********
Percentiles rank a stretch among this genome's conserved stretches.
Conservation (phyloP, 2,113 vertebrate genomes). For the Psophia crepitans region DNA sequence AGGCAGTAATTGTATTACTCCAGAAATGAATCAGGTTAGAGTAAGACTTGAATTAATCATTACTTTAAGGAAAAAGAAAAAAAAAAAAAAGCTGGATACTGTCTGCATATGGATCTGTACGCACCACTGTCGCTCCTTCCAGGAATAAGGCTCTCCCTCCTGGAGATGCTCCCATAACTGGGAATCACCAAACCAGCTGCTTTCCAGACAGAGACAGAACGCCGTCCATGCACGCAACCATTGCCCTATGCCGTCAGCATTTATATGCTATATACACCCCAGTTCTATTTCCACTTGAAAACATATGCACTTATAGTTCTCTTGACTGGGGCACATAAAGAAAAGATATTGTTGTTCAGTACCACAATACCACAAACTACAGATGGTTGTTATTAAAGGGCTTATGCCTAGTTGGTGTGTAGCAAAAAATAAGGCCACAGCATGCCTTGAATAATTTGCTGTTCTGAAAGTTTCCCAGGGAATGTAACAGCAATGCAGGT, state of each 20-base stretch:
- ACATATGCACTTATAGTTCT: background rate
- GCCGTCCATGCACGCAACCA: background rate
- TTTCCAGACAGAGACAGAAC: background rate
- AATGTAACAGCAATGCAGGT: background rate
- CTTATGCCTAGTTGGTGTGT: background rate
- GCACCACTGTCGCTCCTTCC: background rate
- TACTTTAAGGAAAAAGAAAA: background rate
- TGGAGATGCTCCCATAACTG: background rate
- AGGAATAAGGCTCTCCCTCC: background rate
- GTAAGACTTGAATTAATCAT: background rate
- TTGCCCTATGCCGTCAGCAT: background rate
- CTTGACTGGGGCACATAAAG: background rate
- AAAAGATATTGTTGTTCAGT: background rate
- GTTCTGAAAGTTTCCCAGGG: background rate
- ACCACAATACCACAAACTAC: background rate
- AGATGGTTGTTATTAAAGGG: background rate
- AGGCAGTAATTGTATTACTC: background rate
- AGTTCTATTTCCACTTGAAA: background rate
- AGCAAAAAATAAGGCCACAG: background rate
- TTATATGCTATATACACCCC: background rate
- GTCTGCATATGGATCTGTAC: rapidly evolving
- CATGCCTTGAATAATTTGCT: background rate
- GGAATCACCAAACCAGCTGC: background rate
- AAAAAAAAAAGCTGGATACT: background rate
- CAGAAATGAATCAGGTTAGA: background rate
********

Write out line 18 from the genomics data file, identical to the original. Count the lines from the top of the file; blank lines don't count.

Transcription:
- AGATGGTTGTTATTAAAGGG: background rate